Call for Papers

In a context where ‘temporary organizational forms are not new (Bechky, 2006), [yet] new organizational forms are often temporary (Malone & Laubacher, 1998)’ (Bakker, 2010: 466), the scholarly interest in temporary organizing has been increasing particularly over the last decades and it has become a distinct category within organization studies (Lundin & Söderholm, 1995). Considering different approaches toward temporary organizing that are commonly employed in the organization literature, temporary organizing appears as ‘an emergent and important process, organizational form, and theoretical perspective that warrants systematic research attention’ (Bakker et al., 2016: 1714). In this regard, projects appear as the primary unit for production, organization, innovation, and competition in temporary organizing practices and, despite increased research interest, there is still the need to further develop our understanding of projects’ embeddedness into organizational and wider institutional contexts.

The widespread consensus regarding the definitions of temporary organizing is based on the ex-ante time defined goals. Nevertheless, this does not necessarily suggest a strict ephemerality and short-term nature in terms of an absolutist duration-based understanding. In this respect, Brookes et al. (2017) argues that the prevalent assumption regarding relative temporalities within work on projects as temporary organizations, which is ‘organizing around an ex-ante termination date means that the temporary organization is always relatively less durable, or lacking in ‘permanence’, relative to organizations without such a date’, remains mostly assumed rather than empirically tested.’. In fact, temporary organizing embodies various temporalities that are relatively shaped within the project ecology and of crucial importance to reveal the social, contextual and organizational embeddedness of projects and project-based organizations.

On the other hand, ‘dual search for stability and change pervades all forms of organizing (Weick, 1979: 136) and constitutes a central paradox of administration (Thompson, 1967: 150)’ (Farjoun, 2010: 202). Nevertheless, these two notions have been mostly conceptualized as a dualism, which remains insufficient to capture the more dynamic interplay between stability and change, particularly in the case of Cultural and Creative Industries. ‘Stability and change both can be outcomes, objectives, and performances, as well as underlying mechanisms-processes, practices and forms’ (Farjoun, 2010: 203). Thus, institutional maintenance should be distinguished from stability or the absence of change: rather, maintaining institutions involves considerable effort, and often occurs as a consequence of and/or in the form of change in the organization or its environment (Tonga Uriarte et al., 2018).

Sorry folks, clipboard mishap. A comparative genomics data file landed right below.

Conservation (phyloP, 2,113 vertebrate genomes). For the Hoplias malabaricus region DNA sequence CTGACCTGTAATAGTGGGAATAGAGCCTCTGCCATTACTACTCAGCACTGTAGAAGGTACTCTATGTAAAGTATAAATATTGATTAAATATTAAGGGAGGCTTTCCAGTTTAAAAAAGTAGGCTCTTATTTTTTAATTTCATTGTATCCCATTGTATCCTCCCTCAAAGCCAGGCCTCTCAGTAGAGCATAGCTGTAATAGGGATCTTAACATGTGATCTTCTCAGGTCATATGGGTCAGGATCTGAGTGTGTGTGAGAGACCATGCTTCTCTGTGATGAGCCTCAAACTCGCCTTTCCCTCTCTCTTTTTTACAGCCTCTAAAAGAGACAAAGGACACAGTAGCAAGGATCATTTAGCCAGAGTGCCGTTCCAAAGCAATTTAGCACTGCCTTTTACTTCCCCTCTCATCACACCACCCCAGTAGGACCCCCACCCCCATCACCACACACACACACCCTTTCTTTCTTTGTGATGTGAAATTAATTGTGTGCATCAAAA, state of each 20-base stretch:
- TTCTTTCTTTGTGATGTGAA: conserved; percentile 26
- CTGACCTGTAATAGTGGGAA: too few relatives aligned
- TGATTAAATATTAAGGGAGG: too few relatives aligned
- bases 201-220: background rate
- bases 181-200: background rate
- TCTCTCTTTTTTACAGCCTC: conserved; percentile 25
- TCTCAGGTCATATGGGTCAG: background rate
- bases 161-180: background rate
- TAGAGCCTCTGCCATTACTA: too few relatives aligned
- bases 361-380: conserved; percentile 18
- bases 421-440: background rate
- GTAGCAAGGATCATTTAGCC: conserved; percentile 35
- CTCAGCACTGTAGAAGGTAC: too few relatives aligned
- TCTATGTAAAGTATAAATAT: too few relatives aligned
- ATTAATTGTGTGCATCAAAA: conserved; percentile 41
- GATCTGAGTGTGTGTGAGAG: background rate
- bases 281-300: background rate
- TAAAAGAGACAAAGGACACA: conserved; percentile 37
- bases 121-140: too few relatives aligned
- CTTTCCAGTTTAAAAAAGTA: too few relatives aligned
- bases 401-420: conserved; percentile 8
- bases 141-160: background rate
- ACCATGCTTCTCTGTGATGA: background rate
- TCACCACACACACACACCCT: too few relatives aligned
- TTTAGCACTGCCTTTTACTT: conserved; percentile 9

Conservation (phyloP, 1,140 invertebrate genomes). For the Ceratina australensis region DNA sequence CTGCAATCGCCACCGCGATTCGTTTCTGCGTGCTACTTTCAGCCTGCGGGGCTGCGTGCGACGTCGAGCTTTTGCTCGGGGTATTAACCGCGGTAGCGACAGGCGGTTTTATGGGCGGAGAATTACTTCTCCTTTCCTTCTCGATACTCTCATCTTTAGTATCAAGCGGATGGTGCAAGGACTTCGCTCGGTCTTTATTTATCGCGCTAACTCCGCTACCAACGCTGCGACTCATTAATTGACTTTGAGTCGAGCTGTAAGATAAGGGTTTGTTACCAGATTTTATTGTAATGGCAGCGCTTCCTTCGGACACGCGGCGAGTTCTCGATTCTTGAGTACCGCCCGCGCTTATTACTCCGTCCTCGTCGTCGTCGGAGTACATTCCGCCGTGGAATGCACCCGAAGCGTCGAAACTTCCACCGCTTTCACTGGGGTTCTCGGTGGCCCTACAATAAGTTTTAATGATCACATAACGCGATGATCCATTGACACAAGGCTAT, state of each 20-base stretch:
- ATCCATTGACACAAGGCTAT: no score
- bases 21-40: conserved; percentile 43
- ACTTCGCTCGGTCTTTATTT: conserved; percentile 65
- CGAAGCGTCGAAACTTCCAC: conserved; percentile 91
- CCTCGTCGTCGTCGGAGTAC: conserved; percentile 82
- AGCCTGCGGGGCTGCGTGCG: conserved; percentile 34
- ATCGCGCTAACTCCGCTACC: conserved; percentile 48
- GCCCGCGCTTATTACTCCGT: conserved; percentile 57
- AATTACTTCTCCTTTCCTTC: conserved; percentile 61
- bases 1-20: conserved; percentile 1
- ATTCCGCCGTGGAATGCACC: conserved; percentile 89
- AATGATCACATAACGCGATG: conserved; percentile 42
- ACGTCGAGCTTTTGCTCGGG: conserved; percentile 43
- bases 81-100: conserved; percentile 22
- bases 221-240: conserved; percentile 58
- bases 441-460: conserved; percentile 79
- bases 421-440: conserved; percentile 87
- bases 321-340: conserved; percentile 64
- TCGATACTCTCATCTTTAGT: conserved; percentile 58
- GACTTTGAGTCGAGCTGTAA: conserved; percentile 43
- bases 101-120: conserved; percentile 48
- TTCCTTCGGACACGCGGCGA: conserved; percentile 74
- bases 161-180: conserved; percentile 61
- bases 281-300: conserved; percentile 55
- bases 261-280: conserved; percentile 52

In this workshop, we aim to focus on temporary organizing in Cultural and Creative Industries and draw attention to the need for a profound reflection on the specific characteristics of the arts and heritage field in related research. We will discuss temporary organizing fundamentally as a different logic of organizing and change as constitutive of reality and the normal condition of organizational life (Tsoukas & Chia, 2002). In these discussions, we will bring academicians and prominent practitioners from the field together to develop an integrated approach, to trigger fruitful exchange and collaboratively define the gaps/needs in the literature and to hint at future research directions.

We would like to attract both conceptual and empirical research able to increase our understanding of the ways in which cultural institutions are organized to achieve their programming choices and how they get engaged with their temporal, social and institutional settings through their projects. We are particularly interested in research that draws on theories from different disciplines and deploys diverse research methods.

Specific areas of interest include but are not limited to:

  • Temporary events (e.g. festivals, biennials, European Capital of Culture);
  • Arts and heritage management;
  • Museology and issues related to museum management;
  • Creative cities and cultural tourism;
  • Publishing, fantasy culture and gaming industry;
  • Fashion and design industries.


Bakker, R. (2010). Taking stock of temporary organizational forms: a systematic review and research agenda. International Journal of Management Reviews, 12(4), 466-486.

Bakker, R. M., DeFillippi, R. J., Schwab, A., & Sydow, J. (2016). Temporary organizing: Promises, processes, problems. Organization Studies, 37(12), 1703-1719.

Bechky, B.A. (2006). Gaffers, gofers, and grips: role-based coordination in temporary organizations. Organization Science, 17, 3–21.

Brookes, N., Sage, D., Dainty, A., Locatelli, G., & Whyte, J. (2017). An island of constancy in a sea of change: Rethinking project temporalities with long-term megaprojects. International Journal of Project Management, 35(7), 1213-1224.

Farjoun, M. (2010). Beyond dualism: Stability and change as a duality. Academy of Management Review, 35(2), 202-225.

Lundin, R. A., & Söderholm, A. (1995). A theory of the temporary organization. Scandinavian Journal of Management, 11 (4), 437–455.

Malone, T.W., & Laubacher, R.J. (1998). The dawn of the e-lance economy. Harvard Business Review, 76, 144–152.

Thompson, J. D. (1967). Organizations in action. McGraw-Hill.

Tsoukas H., Chia R. (2002). On organizational becoming: Rethinking organizational change. Organization Science, 13, 567–582.

Tonga Uriarte Y, DeFilippi R J, Riccaboni M, Catoni M L (2018). Projects, institutional logics and institutional work practices: The case of the Lucca Comics & Games Festival. International Journal of Project Management. (In press)

Weick, K. E. (1979). The social psychology of organizing. McGraw-Hill.